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Road Runner
Sharon Waller Knutson


Wearing flannel PJs,
wrapped in a blanket
while the cat sleeps,
I stare at the TV set,
laughing and cheering,
as the Road Runner,
nose pointed, tail fanned,
chased by Wile E. Coyote,
whizzes along winding
desert roads and canyon rims
muttering “Beep-beep!”
as the scraggly coyote
plunges to the floor
of the Red Rock Canyon.
Many years later, in
sports bra and shorts,
I stare at the window
of my home in the Arizona desert,
laughing and cheering
as the Road Runner,
unaware of his audience,
nose-pointed, tail fanned,
spying his reflection,
charges the glass repeatedly,
hour after hour, for a week,
fighting an imaginary Road Runner
he perceives as taking over his territory.
This time, Wile E. Coyote
sleeps in the hills above,
and it is the cat who slinks to the sill,
day after day, in his obsession
to catch the beautiful bird.
The cat licks his chops, flicks his tail,
and jumps at the window,
frustrated and humiliated
as the speedy Road Runner
whizzes across the property,
whipping a rattlesnake by the tail
and devouring it in one bite.
From Dancing with a Scorpion (Moon Journal Press).
Used here with permission.

Sharon Waller Knutson lives in a house her husband, Albert, built out of clay from the land on a dirt road in the middle of a wildlife habitat and open range of the Arizona desert. A retired journalist, she writes poetry for readers who don’t normally read poetry. In 2014, Sharon sold her chapbook, My Grandmother Smokes Chesterfields, to winter visitors from all over the world in a café where her husband played guitar and sang country music. Her customers told her they expected her to publish a new poetry book when they returned each year so, in 2015, she published Desert Directions, about her life in the desert. In 2016, she published They Affectionately Call Her a Dinosaur, poems about her customers and other seniors in her life who started new careers, businesses, and relationships after they retired. In 2017, she published I Did it Anyway, poems about how she broke the glass ceiling in the newspaper business in the ‘60s and ‘70s, when women were typically relegated to the society pages. Sharon's first full-length collection, What the Clairvoyant Doesn't Say, was released this summer. Meanwhile, she and Albert (who retired from his music gig in 2019) stay busy raising assorted critters and enjoying their 11 grandchildren and 6 great-grandchildren..Learn more about Sharon here.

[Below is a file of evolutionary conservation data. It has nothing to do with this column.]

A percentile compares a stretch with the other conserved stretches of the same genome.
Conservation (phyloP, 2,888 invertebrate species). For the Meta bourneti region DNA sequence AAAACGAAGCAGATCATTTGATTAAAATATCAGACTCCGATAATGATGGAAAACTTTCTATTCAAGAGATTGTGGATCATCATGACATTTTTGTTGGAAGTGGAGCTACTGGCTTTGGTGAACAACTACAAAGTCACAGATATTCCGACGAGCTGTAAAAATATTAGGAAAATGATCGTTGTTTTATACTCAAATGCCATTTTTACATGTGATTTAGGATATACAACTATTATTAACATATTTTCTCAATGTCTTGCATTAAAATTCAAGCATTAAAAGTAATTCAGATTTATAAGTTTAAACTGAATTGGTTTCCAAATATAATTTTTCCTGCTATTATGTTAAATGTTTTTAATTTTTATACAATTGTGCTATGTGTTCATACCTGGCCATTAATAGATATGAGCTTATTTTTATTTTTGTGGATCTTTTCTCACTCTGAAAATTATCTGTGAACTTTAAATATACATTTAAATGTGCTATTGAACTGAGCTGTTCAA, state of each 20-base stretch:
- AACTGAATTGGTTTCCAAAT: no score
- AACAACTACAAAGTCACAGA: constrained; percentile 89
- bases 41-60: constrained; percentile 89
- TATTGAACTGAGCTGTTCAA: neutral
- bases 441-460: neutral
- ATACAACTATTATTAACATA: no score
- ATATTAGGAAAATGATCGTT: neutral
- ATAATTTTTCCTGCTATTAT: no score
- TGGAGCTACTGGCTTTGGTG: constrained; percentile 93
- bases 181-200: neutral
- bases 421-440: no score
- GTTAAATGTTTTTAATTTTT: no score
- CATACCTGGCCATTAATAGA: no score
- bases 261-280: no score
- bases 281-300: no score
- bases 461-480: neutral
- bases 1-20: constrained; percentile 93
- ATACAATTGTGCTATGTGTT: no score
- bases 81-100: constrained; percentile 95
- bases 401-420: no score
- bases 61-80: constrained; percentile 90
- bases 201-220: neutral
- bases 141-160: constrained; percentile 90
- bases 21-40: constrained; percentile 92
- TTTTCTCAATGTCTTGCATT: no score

Post New Comment:
Loved reading your poem, Sharon. :) I remember when our cats used to stand up on their hind legs and try to hunt birds on the other side of the window.
Posted 01/01/2022 10:02 PM
Lori Levy:
Like the contrast between your childhood years and your later years regarding the Road Runner.
Posted 11/06/2021 03:08 PM
What fun! Thank you!
Posted 11/06/2021 01:14 PM
Posted 11/06/2021 12:07 PM
Always a pleasure to read Sharon's poems.
Posted 11/06/2021 10:23 AM
Love it.
Posted 11/06/2021 09:34 AM
Larry Schug:
What a cool story of your desert home, Sharon, but it is also a biology lesson as well as a reflection (pardon the pun--I had to say it it!)in the metaphor of encountering oneself.
Posted 11/06/2021 08:02 AM

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